Laundry Pod Hazards
March 8, 2018
It probably comes as no surprise that laundry pods – which are filled with liquid laundry detergent – are extremely hazardous when ingested – but the surprising news may be that accidental ingestion occurs most commonly in older, cognitively impaired individuals, such as people with dementia. Children of senior citizens and caregivers (as well as parents of infants and toddlers) should be cautious, but manufacturers should also be taking steps market and label the products in a way that makes them less easy to confuse with other items for impaired (or young) individuals.
Dementia is typically categorized as a decline in mental ability, which is caused by brain disease or injury. People with dementia often exhibit symptoms of memory disorder, impaired reasoning and personality changes. The most common kind of dementia is Alzheimer’s, though there are other types as well. People with dementia can require lots of support and care, especially if they struggle with everyday life and routine activities.
The Consumer Product Safety Commission (CPSC) reports that six adults with dementia died after ingesting liquid laundry packets between 2012 and 2017, in addition to two children who were under 6-years-old. According to the daughter of an 87-year-old woman with dementia, her mother was prone to confusing small objects with candy. It’s not uncommon for laundry pods to be colorfully labeled and approximately the same size as a piece of candy or some other kind of food. Sadly, the elderly woman with dementia ingested two laundry pods and by the time her loved ones found her, it was too late. She was rushed to a local hospital but died from her injuries two days later.
According to the CPSC’s press secretary, people can open laundry pods and access the potent liquid inside pretty quickly. All it takes to dissolve the packaging around the detergent and release the liquid inside is some saliva, water or using wet hands. Consumer Reports (CR) has been asking laundry pod manufacturers to label their products more safely since 2012 – and also recommends that parents and caregivers keep them out of homes with children under 6-years-old present. The same goes for adult children and caregivers of individuals with dementia: it’s a good idea to consider not having laundry pods present – or at a minimum, ensuring they are stored in contained and secure areas.
CR found that six out of the eight deaths reported to the CPSC were the result of the accidental ingestion of tide pods manufactured by Procter & Gamble. Proctor & Gamble sells more laundry packets than any other manufacturers, but even after getting news of consumer deaths the company still hasn’t altered the style or labeling of any of its products on the market.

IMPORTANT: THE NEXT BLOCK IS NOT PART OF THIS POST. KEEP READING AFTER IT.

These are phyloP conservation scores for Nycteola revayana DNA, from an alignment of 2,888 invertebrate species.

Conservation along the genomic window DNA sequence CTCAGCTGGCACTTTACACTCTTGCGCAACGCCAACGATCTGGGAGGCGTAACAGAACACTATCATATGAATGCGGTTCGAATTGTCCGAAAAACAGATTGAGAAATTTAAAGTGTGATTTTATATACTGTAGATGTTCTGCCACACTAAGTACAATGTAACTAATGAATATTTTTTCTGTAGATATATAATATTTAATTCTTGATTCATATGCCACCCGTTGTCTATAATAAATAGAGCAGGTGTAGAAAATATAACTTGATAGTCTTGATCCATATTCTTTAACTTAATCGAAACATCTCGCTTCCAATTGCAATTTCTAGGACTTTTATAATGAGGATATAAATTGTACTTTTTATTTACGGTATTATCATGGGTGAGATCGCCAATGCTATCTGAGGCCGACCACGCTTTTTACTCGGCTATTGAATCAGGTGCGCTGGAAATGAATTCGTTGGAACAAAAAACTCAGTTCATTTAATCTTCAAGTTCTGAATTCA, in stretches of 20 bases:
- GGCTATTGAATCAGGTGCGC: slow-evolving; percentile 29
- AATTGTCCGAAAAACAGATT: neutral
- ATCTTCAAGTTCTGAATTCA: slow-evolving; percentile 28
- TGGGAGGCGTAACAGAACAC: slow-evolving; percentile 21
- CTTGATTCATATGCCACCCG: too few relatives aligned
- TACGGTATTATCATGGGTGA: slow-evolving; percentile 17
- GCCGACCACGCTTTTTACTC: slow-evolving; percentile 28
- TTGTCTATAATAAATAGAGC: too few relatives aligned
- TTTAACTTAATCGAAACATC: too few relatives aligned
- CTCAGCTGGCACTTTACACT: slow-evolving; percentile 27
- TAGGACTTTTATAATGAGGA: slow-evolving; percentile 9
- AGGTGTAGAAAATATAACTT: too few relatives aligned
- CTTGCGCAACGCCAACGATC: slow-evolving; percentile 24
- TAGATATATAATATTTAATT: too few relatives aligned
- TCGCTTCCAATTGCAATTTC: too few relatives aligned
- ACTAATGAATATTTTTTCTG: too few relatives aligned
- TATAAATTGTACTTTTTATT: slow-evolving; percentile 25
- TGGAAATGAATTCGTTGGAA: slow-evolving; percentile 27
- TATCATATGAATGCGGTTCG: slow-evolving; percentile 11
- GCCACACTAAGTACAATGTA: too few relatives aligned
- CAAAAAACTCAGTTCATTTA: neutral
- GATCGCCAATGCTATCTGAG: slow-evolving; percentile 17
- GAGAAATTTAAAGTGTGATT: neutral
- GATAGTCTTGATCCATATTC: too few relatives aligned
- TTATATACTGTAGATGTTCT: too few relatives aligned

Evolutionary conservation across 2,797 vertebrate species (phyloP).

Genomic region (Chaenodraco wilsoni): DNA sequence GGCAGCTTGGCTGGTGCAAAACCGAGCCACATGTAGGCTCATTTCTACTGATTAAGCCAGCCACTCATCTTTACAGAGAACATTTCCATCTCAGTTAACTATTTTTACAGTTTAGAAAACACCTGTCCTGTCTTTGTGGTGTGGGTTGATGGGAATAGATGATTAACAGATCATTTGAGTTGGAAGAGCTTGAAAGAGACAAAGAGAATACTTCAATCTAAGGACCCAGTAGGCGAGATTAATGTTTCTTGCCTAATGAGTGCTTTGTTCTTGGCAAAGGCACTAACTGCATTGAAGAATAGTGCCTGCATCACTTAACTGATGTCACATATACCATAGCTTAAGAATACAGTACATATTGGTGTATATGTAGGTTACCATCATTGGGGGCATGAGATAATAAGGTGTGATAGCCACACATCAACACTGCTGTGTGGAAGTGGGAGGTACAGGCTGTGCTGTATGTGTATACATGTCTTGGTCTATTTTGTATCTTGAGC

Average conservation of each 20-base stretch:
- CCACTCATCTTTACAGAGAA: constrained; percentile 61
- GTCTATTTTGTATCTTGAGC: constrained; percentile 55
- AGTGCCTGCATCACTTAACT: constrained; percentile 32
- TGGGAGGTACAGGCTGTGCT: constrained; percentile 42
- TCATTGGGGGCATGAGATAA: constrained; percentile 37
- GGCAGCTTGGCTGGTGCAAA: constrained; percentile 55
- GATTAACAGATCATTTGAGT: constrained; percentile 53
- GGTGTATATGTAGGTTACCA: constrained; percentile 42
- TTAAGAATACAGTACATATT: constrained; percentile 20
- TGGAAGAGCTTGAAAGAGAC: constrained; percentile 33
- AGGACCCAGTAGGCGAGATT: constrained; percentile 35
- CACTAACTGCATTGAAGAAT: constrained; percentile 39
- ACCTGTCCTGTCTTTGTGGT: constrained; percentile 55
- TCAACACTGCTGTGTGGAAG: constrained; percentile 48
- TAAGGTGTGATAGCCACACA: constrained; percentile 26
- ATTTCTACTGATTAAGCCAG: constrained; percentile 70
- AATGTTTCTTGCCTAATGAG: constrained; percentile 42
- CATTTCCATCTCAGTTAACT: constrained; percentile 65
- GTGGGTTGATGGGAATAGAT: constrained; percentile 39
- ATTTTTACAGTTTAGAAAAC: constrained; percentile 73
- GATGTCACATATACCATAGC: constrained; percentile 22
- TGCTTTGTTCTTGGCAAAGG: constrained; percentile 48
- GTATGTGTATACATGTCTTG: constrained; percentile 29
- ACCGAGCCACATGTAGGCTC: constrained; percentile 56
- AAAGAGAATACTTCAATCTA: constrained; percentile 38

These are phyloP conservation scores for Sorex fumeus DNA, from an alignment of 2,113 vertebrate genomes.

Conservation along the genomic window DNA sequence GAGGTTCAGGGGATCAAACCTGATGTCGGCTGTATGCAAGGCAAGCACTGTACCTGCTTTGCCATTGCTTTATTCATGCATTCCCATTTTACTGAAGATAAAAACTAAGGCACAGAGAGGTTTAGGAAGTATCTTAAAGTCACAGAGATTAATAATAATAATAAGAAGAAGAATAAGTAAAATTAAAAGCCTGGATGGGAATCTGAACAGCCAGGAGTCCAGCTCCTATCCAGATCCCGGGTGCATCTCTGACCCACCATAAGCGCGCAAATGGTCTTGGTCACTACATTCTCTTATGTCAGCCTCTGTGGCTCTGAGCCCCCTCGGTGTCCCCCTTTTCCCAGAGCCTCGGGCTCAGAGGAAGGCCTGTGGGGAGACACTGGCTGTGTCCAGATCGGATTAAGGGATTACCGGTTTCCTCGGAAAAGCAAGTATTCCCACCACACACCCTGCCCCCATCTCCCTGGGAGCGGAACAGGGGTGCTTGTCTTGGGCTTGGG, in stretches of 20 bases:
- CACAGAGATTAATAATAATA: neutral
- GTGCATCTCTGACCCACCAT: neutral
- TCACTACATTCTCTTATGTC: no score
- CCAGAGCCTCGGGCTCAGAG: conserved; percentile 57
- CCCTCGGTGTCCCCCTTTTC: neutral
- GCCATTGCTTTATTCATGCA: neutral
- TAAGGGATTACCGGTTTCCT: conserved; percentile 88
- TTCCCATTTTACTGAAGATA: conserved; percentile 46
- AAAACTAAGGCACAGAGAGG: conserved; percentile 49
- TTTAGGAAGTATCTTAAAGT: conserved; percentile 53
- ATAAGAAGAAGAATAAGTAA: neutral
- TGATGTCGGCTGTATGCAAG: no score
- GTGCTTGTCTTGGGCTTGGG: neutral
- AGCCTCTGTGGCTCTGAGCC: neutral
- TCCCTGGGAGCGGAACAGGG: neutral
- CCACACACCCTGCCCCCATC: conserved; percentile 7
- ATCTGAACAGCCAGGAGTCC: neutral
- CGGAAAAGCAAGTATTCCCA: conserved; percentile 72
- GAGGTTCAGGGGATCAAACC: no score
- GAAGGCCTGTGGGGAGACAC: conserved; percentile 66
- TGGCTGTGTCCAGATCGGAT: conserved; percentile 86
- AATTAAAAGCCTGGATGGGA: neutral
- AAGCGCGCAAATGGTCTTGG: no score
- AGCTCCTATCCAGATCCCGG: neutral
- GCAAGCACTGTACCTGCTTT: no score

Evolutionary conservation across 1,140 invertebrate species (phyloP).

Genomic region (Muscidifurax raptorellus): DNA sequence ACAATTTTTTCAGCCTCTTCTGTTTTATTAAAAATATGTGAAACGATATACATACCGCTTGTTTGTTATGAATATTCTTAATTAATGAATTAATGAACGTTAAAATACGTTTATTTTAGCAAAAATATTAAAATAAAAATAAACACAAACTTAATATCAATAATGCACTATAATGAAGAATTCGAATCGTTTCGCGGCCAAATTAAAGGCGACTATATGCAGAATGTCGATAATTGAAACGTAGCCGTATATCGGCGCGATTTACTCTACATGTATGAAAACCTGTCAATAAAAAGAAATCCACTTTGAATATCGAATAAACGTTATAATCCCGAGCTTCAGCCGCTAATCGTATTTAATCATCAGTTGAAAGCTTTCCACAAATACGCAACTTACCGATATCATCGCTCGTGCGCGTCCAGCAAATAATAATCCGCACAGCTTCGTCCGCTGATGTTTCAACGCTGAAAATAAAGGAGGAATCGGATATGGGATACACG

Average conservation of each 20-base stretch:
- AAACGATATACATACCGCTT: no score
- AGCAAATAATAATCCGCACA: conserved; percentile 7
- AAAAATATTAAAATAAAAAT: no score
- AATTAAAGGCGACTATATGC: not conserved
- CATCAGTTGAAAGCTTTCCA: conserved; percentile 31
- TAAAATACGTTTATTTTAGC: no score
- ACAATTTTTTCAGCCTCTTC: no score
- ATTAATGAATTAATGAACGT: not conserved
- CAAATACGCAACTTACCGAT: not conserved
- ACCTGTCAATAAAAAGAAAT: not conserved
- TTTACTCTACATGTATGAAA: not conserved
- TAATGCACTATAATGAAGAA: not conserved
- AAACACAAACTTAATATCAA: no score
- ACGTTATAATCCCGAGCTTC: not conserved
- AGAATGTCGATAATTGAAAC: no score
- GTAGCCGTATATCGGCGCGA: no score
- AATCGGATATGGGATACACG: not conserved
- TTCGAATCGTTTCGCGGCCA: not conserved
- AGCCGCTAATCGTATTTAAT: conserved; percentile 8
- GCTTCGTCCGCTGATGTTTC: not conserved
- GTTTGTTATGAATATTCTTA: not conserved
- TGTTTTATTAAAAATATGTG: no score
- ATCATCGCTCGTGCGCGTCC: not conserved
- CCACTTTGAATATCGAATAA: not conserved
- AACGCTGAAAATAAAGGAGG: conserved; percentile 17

People with dementia are prone to confusing non-food items with food items – and when the disease progresses they can become even more likely to put non-food items into their mouths. These complications put dementia patients at particularly high risk for accidental ingestion of dangerous and poisonous products – especially those labeled in a way that makes them even easier to mistake for something else, like candy.
The American Association of Poison Control Centers (AAPCC) say that laundry pods are much more dangerous than conventional laundry detergent, because they are packaged in highly concentrated doses. The AAPCC also received nearly 40,000 reports of exposure to liquid detergent between 2012 and 2015. Children 6-years-old or under made up 91% of the reports (the AAPCC doesn’t include information on adults with dementia, however).
These statistics make it clear that both children under 6-years-old and adults with dementia are at a greater risk for accidental poisoning and death related to the ingestion of laundry detergent pods. Stories about the “Tide Pod” challenge have been all across the news lately. There have been numerous stories (as well as videos) detailing the strange Internet craze, which includes teens eating laundry packets. Even though parents of adolescents should have a conversation with their kid(s), children or caregivers for individuals with dementia as well as parents or caregivers of kids under 6-years-old need to remain vigilant about this health threat, especially if manufacturers refuse to take additional safety precautions to better protect consumers.
If you decide to have liquid laundry pods in your home with a child or individual with dementia present, please take some extra precautionary measures to limit the chance for accidental injuries or death. Some helpful safety tips include:
- Store laundry pods up high and out of sight – preferably in a locked cabinet;
- Read warning labels to be prepared on what steps to take in case an emergency happens;
- If laundry pods are stored in a laundry room, close and lock the door if possible;
- Do not take pods out of original container until ready to use them, and:
- If you suspect that someone has ingested any of the contents, call 9-1-1 or the Poison Help Line at 1-800-222-2222 immediately
If your loved one with dementia was exposed to laundry packets in a care facility and experienced injuries as a result or you have questions or concerns about a child who accidentally ingested a laundry packet and became ill, please contact a lawyer at our firm directly.
Philadelphia Products Liability Lawyers at Galfand Berger, LLP Represent Individuals Injured by Dangerous Products
If a defective product injured you or someone you know, please contact the Philadelphia product liability lawyers at Galfand Berger. With offices located in Philadelphia, Bethlehem, Lancaster, and Reading, we serve clients throughout Pennsylvania and New Jersey. To schedule a consultation, call us at 800-222-8792 or complete our online contact form.